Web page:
To ensure the lasting legacy of SOOS-affiliated projects, it is essential to facilitate long-term preservation and sustained access to their data. Data preservation is best achieved through a data repository that has stable infrastructure to preserve data and make it accessible and discoverable through a web interface.
All SOOS-affiliated data should be archived in their most granular, useable form and be accompanied by a complete metadata record. The SOOS DMSC and SOOS International Project Office can assist SOOS-affiliated projects to identify appropriate long-term archives and scientific data centres, but it is generally the responsibility of individual SOOS-affiliated projects to make arrangements with long-term archives to ensure the preservation of their data. SOOS has identified a wide range of data communities and networks that host and serve specific types of data. The SCAR National Antarctic Data Centres (NADCs) are also a potential source of data hosting facilities for SOOS-affiliated data.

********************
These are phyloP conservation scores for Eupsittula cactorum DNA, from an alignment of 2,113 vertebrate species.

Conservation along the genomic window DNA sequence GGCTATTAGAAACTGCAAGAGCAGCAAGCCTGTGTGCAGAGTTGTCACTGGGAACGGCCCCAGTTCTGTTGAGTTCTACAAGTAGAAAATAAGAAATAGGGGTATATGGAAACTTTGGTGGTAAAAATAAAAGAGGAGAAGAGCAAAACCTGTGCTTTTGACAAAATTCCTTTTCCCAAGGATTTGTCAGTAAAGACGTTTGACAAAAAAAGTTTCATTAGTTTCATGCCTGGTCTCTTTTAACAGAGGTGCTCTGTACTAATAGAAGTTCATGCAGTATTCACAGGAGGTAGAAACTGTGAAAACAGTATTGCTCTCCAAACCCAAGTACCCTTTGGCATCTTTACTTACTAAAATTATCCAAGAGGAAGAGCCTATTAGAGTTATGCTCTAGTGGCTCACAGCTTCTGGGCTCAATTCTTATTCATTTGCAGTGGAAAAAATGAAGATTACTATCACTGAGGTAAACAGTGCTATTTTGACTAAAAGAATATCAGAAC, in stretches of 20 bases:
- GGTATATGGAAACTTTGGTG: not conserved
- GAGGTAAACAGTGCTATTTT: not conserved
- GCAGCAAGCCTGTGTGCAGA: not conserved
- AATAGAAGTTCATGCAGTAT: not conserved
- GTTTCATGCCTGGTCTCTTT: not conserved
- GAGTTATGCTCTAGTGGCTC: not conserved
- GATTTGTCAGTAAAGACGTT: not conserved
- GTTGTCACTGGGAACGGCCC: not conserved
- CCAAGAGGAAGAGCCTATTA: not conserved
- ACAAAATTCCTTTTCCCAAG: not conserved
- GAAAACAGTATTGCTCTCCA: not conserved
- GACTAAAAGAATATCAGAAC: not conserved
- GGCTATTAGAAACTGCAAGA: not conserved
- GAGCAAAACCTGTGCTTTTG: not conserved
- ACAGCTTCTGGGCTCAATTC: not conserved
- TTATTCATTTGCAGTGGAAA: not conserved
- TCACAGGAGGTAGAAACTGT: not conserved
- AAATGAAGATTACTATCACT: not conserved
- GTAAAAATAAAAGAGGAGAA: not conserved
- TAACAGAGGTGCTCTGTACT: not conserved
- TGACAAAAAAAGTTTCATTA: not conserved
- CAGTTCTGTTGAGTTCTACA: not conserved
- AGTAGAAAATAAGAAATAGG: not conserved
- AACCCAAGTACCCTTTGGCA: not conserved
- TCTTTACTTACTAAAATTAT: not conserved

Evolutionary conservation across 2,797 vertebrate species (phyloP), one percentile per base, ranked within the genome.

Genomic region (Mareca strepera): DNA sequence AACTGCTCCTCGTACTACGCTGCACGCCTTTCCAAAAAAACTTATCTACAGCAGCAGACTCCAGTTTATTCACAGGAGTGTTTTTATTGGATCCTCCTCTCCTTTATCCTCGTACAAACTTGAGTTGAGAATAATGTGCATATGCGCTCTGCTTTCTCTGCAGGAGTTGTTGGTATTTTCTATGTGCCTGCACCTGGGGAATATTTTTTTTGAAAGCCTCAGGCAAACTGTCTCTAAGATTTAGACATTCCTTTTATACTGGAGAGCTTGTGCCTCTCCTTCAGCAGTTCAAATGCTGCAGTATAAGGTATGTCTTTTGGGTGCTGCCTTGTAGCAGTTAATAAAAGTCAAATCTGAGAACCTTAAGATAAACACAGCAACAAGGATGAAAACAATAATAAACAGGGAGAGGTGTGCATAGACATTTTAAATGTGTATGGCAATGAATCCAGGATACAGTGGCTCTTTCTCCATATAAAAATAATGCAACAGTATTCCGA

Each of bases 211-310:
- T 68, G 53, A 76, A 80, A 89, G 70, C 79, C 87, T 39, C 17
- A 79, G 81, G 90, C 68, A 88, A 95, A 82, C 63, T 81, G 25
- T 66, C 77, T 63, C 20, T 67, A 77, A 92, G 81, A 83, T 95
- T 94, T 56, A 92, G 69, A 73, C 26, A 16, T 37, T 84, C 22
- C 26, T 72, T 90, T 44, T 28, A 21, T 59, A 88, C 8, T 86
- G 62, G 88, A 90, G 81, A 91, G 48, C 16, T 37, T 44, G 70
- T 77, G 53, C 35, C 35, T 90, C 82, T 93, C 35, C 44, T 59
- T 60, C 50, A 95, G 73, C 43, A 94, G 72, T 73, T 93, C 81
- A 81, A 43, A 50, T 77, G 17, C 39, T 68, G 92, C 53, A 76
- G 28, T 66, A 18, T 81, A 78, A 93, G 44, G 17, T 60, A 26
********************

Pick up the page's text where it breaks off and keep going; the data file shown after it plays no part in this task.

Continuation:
While repository and data service provider accreditation is still in infancy, some of the more mature data centres and data networks are now acquiring accreditation. Many such entities belong to the ICSU World Data System. It is anticipated that as the concept of accreditation takes greater hold, SOOS will move in the medium-term to require that SOOS-endorsed projects place data in accredited repositories.
The repository and data service providers chosen by SOOS-affiliated projects to manage their data should be capable of providing the following:
All SOOS-endorsed projects are required (and other Southern Ocean projects encouraged) to prepare a data management plan which outlines the type of data to be captured, modelled or acquired and how it will be managed both during the life of the project and beyond, as well as how it will be shared with the broader research community. All plans should articulate the resources required to implement the plan and outline where data will be hosted for long-term curation. Technical contacts regarding project data management and data publication should also be included in this document.